Except for the fact that it's not a public company, Parsons Brinckerhoff may well be the prototypical global buyout target. A leading transportation engineering firm, Parsons focuses on infrastructure projects in 80 countries, and has 150 offices globally. An employee-owned firm that was founded in 1885 – and whose claim to fame is that it designed the New York City's first subway – the firm's real value is that it it's a major emerging markets infrastructure play: It does work in the environmental, water, energy, urban development, and telecommunications sectors.
Like the Balfour/Parsons link-up, the Kraft/Cadbury deal very likely points up the type of M&A deal that investors are most likely to see in the months to come – strategic deals.
Companies will look for targets that are complementary, that fill out a product line, or that add a distribution channel that would be too costly to develop from scratch. Strategic deals are far more likely to allow real synergies than the seemingly random buys of the megadeal era.
"There NMR) Southeast Asia unit, told The Straits Times. "In this market, you'll see more normal types of M&A deals, where deals are more strategic in nature.", a different type of M&A," Patrick Lee, joint head of investment banking for Nomura Holdings Inc.'s (NYSE ADR:
Indeed, the Cadbury deal's far-flung attractions suggest that some of the most compelling deals – and IPOs – will involve companies whose headquarters are far from Wall Street or London's City.
For instance, Shanghai-based Shanda Games Ltd. has filed to go public. Founded in 2001 as a division of Shanda Interactive Entertainment Ltd. (Nasdaq ADR: SNDA), Shanda Games is a big player in the fast-growing space of massively multi-player online role-playing games.
The company has 18 of these in its portfolio (as well as 11 advanced casual games). It follows the IPO in April of Changyou.com Ltd. (Nasdaq ADR: CYOU), an on-line gambling company based in China. Since then, Changyou's stock price is up an impressive 138%.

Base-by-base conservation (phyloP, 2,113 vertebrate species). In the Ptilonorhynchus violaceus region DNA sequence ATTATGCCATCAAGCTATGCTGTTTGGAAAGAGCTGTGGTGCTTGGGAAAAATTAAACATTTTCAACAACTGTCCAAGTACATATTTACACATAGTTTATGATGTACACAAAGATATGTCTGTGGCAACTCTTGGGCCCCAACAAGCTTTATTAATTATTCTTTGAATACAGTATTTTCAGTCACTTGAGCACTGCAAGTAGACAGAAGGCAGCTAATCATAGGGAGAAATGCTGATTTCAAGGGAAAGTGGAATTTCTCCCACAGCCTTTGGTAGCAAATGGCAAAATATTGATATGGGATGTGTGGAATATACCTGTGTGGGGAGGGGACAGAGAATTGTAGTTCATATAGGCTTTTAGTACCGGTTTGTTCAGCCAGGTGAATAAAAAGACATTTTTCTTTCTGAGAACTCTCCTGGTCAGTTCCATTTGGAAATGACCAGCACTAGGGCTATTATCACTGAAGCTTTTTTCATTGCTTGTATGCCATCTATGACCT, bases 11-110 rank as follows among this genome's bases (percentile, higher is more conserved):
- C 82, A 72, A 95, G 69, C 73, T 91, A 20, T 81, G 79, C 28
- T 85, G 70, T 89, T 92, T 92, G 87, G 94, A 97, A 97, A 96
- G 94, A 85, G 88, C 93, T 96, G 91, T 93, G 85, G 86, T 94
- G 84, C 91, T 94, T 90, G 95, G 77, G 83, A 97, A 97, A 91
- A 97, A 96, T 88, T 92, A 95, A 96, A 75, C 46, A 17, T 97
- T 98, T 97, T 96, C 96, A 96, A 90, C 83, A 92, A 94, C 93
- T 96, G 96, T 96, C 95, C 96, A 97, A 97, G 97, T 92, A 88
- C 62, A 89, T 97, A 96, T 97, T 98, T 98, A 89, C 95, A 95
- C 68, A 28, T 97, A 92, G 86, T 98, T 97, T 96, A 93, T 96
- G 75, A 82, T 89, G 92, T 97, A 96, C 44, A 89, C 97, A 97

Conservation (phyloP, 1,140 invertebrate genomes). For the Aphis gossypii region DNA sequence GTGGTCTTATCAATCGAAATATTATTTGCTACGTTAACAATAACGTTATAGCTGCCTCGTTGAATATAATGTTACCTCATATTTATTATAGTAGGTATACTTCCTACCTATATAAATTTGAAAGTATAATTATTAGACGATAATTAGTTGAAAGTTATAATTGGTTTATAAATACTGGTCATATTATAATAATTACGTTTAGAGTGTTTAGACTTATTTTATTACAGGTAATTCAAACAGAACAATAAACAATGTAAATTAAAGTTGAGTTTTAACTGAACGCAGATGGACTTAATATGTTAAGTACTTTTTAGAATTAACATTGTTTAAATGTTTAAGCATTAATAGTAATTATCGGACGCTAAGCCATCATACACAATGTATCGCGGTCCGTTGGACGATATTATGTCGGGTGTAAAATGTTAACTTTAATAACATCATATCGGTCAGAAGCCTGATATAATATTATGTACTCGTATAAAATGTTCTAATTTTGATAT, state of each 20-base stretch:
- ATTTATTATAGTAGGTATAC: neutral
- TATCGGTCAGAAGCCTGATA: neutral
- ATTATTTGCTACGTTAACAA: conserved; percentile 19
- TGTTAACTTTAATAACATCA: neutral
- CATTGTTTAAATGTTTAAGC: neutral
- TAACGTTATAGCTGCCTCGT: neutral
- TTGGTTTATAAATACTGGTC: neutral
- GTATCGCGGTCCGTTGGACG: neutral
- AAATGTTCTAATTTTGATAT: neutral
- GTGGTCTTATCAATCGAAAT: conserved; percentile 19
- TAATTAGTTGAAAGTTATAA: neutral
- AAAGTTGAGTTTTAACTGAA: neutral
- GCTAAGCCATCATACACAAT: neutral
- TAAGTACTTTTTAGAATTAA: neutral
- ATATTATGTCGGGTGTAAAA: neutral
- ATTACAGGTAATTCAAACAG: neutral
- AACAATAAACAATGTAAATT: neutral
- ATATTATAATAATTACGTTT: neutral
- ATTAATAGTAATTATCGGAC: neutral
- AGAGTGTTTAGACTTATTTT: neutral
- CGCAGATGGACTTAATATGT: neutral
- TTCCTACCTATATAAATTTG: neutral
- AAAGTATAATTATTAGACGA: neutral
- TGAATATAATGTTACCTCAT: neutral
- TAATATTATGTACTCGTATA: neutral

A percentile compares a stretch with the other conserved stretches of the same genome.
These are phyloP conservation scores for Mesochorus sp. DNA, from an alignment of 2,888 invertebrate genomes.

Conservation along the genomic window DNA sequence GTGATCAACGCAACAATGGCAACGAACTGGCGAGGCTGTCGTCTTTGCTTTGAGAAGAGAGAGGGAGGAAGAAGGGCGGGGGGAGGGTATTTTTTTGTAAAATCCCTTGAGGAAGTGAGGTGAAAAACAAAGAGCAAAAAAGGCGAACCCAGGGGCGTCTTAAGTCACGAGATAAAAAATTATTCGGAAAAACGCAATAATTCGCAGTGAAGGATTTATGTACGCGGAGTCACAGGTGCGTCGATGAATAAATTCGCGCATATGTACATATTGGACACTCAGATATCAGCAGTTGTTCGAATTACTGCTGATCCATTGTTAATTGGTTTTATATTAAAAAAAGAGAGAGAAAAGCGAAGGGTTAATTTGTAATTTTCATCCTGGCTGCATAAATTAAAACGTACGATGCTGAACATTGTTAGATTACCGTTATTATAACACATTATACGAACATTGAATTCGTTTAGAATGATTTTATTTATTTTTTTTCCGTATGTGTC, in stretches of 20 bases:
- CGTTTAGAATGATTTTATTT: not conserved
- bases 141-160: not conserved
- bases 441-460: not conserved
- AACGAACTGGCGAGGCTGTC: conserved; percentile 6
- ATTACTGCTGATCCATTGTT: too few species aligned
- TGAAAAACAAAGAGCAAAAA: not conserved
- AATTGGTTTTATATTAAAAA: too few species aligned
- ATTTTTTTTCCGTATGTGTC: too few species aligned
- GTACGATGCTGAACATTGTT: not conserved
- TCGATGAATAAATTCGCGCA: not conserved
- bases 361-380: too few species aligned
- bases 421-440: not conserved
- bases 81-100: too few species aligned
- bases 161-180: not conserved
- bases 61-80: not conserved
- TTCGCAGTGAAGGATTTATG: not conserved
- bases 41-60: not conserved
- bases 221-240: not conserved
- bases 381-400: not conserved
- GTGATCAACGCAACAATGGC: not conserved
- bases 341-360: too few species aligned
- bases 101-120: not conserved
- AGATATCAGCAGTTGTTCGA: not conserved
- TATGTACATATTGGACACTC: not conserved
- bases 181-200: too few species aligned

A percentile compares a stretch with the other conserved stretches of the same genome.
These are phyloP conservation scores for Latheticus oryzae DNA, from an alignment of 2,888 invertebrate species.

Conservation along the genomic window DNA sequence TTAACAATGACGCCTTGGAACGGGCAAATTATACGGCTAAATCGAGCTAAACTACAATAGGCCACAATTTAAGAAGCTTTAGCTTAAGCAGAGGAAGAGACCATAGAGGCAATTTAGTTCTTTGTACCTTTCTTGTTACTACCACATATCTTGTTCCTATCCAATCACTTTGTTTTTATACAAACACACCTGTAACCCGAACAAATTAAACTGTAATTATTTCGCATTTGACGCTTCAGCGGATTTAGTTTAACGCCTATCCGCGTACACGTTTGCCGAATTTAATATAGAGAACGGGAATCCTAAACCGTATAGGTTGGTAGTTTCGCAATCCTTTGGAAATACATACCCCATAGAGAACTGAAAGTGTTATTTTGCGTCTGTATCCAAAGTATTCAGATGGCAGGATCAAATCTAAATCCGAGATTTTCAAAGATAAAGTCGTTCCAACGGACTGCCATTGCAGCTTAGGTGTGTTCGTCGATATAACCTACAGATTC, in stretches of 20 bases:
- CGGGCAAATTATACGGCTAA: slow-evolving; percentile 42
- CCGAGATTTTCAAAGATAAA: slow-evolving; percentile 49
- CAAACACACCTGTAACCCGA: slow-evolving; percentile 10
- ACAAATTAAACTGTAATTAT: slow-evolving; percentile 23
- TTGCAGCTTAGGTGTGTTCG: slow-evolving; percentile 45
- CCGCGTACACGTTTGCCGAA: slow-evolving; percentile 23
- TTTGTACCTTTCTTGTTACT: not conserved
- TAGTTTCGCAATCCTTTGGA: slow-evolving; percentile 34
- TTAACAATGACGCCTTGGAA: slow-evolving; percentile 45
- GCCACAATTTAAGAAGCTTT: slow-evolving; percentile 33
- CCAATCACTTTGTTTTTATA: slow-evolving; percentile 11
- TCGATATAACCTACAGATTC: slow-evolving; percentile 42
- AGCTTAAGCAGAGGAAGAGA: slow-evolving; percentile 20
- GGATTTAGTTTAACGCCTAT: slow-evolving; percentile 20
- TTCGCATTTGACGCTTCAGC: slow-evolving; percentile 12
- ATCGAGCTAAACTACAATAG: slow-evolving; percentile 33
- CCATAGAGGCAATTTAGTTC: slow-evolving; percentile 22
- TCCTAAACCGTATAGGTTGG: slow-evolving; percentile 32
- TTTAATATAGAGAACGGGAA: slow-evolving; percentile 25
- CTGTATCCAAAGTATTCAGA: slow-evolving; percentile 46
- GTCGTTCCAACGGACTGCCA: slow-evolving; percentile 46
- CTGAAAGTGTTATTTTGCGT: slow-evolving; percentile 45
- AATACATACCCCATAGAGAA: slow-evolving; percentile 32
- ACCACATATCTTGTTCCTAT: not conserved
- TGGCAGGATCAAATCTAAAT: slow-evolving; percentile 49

The strong regional appetite for gambling and gaming has also shored up interest in the pending IPO of a major stake in Las Vegas magnate Steve Wynn's Wynn Macau Ltd. casino operation. The Hong Kong flotation, set for early October, could raise more than $1.5 billion.
Similarly, the proposed U.S. flotation by AEI rests on its geographic diversity: it operates energy-generating facilities in 19 developing countries. AEI, interestingly, is formed from the remnants of the Enron empire.
Virtually every big market around the globe is getting in on the stock-offering action. Even the Middle East. One big deal is a Malaysian-Indian consortium's bid of about $14 billion for a 46% stake in Kuwait's Zain telecom. Abu Dhabi's Advanced Technology Investment Co. (ATIC) has agreed to buy Chartered Semiconductor Manufacturing Ltd. (Nasdaq ADR: CHRT) in a deal worth $5.6 billion – the biggest M&A involving a Singapore company since 2001, when United Overseas Bank acquired Overseas Union Bank.
Deals to Watch for Possible Profit
What's next? Rumors are the only certainty in the world of M&A, but persistent speculation centers on Sprint Nextel Corp. (NYSE: S), with Deutsche Telekom, T-Mobile's parent, named as the buyer. This deal would present technological challenges, but Sprint is so frequently named as a target that it merits watching.
The pharmaceutical and biotech sectors, already the arena for major deals earlier this year,. A key driver: Major drug patents are soon to expire and companies are looking for assets and cost savings to make up for the lost earnings.